Late Breaking News
More People Receiving AIDS Drugs through State Assistance Programs
- Categorized in: May 2009 Issue
WASHINGTOn—Enrollment in state and territorial AIDS Drug Assistance Programs (ADAPs) which provide drugs to HIV/AIDS patients with limited or no prescription drug coverage continues to grow, according to a report released last month by the Kaiser Family Foundation and the National Alliance of State and Territorial AIDS Directors (NASTAD).
For FY 2007, ADAPS had more than 183,000 people enrolled and reached over a third of all people with HIV receiving care in the U.S.—including 36,000 newly enrolled clients—according to the 2009 National ADAP Monitoring Project Annual Report.
The Department of Health and Human Services’ Health Resources and Services Administration oversees the ADAPs, which were designed serve as a payer of last resort. The programs receive funding from both the federal and state governments and operate in every state, the District of Columbia and U.S. territories and jurisdictions.
Taking into account all funding streams, the overall national ADAP budget reached $1.5 billion in FY 2008. This is an increase of more than $100 million over FY 2007. However, since individual APAP programs receive funding from various sources, including their own states, the overall funding levels of these programs vary from state to state. The report found that 21 ADAPs had decreased budgets overall.
Three states—Indiana, Montana and Nebraska—had to institute a waiting list because of inadequate funding, meaning that some patients must wait to receive their medication until resources become available. According to the report, 62 people were on waiting lists around the country as of March 2009.
Jen Kates, a Kaiser vice president and director of HIV policy and a co-author of the report, said that this is an issue that “comes up each year,” but also said that state ADAP programs may become more strained as a result of the recession and the state fiscal environment. “We see the return of waiting lists and cost-containment measures anticipated by several ADAPS. We also know there is a recession and the state fiscal environment is not very healthy right now,” Kates said during a webcast presentation in which the report was released.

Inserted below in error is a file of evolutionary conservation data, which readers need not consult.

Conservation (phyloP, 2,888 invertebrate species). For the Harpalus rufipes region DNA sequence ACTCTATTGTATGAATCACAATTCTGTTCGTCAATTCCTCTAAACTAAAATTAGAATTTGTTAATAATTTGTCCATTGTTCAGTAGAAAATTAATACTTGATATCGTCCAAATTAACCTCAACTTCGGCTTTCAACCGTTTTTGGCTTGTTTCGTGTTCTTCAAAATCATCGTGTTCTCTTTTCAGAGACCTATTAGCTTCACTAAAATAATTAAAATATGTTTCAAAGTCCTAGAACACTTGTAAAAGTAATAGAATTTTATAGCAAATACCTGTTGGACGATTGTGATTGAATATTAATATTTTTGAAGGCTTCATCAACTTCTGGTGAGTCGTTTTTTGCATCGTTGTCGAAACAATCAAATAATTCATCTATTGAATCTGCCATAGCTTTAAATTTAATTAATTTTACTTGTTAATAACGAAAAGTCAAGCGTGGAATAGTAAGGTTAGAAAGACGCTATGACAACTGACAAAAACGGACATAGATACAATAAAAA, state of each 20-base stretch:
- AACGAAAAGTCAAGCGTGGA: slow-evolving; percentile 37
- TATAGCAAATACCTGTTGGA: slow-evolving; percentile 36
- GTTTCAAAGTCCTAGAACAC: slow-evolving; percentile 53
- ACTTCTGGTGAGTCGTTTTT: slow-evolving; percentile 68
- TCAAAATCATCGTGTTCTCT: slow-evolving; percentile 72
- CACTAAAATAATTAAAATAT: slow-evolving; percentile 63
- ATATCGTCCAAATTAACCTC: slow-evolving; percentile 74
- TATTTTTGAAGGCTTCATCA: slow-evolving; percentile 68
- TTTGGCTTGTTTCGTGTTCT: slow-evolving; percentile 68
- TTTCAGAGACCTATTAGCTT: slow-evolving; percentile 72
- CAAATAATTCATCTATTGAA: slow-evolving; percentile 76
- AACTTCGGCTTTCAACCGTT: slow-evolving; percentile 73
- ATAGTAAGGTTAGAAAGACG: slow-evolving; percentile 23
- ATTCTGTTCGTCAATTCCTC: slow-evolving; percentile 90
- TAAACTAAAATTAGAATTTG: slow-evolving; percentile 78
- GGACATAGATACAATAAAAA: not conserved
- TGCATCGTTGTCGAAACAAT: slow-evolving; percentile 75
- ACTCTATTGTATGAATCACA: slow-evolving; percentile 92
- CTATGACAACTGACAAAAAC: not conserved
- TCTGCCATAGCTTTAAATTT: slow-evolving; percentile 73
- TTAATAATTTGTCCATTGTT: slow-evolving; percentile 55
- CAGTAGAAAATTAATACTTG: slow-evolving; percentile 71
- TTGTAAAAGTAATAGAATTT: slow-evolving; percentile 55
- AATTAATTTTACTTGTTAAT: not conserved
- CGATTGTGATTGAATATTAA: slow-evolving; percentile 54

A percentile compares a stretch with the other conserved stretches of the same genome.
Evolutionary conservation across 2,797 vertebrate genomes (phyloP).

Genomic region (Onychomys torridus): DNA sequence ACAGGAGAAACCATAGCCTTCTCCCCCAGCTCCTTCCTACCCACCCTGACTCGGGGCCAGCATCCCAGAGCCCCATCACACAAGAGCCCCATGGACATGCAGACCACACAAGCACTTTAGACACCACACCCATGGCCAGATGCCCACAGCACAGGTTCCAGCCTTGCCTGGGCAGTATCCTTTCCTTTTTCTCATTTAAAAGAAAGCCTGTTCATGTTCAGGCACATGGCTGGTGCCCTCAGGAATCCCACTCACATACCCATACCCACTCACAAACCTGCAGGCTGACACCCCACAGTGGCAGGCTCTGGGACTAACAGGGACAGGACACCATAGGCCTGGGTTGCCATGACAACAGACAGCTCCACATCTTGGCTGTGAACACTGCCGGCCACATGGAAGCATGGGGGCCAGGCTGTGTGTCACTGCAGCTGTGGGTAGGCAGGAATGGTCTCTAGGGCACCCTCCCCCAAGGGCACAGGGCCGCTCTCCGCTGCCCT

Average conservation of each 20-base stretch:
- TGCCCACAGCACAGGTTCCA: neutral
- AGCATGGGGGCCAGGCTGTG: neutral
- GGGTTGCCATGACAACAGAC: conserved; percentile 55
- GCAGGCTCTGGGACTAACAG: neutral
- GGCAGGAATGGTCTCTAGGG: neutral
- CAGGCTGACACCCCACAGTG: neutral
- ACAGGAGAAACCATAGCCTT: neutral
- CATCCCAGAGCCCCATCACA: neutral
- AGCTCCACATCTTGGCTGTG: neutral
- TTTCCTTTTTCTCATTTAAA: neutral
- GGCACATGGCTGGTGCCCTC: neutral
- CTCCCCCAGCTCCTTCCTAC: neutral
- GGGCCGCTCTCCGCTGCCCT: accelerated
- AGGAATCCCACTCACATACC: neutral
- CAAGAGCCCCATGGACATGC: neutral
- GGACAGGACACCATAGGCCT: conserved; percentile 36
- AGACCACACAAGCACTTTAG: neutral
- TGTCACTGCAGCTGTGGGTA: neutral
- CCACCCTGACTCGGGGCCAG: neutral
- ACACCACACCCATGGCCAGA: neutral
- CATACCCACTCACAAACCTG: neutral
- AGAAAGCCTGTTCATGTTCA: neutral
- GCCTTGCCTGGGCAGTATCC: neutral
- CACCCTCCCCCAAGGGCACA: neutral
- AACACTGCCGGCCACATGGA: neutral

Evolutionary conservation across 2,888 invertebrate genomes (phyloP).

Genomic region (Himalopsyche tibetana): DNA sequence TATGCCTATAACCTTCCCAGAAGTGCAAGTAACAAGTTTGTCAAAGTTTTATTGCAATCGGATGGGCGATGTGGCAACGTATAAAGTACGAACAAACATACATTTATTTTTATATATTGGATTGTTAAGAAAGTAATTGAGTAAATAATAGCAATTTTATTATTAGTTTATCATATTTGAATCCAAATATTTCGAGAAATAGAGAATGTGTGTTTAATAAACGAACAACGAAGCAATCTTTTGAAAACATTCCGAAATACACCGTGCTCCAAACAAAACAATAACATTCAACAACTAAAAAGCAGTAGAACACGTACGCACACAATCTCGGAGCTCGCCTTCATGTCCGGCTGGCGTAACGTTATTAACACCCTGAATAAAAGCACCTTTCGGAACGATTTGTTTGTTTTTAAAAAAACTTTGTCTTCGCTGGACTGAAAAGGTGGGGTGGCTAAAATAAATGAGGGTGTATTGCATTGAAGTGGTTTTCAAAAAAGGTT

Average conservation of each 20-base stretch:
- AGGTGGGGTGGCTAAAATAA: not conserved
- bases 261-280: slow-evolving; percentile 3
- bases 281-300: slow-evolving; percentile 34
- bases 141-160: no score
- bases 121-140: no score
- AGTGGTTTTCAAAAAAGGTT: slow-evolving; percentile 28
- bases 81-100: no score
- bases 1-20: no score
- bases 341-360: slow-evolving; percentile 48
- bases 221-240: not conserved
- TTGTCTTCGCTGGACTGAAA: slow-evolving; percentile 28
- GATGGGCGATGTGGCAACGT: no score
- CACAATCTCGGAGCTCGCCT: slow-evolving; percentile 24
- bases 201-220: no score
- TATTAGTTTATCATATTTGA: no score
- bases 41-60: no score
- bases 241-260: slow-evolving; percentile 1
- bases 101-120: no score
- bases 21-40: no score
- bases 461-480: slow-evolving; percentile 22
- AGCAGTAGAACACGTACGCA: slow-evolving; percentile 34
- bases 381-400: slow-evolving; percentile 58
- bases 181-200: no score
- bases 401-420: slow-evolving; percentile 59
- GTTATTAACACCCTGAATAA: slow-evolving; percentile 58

During the webcasts, officials said that directors of state ADAP programs are closely watching how the push for expanded HIVtesting that CDC has advocated in recent years will impact state ADAPs. Concerns have arisen that the increased testing will result in more people seeking HIV care through the ADAP, which would mean that ADAPs will need more funding to keep up with demand.
However, Heather Hauck, director of the AIDS Administration in the Maryland Department of Health and Mental Hygiene, said that even with expanded testing not everyone who finds out they are HIV positive will need to access ADAP. Many individuals may have their own private health insurance. “So, I think the thing to keep in mind is that not all of those individuals are ADAP eligible. There are people who are being tested in their routine medical settings who have private insurance, they have another insurance benefit.”
A question discussed during the webcast was how national healthcare reform would impact ADAPs. Doug Morgan, director of the Division of Service Systems in the HRSA HIV/AIDS Bureau, said that HRSA officials will be monitoring how health care reform will impact the entire Ryan White HIV/AIDS Program, of which ADAP is included.
“We at HRSA are looking at a broader question of what will the impact of health reform have on the Ryan White program and how we will continue to play a role in providing care to people with HIV and AIDS,” he said. “I think that is the much broader issue. It is not just ADAP here; it is the entire program and its role as payer as last resort. So we will have to see how it all plays out.”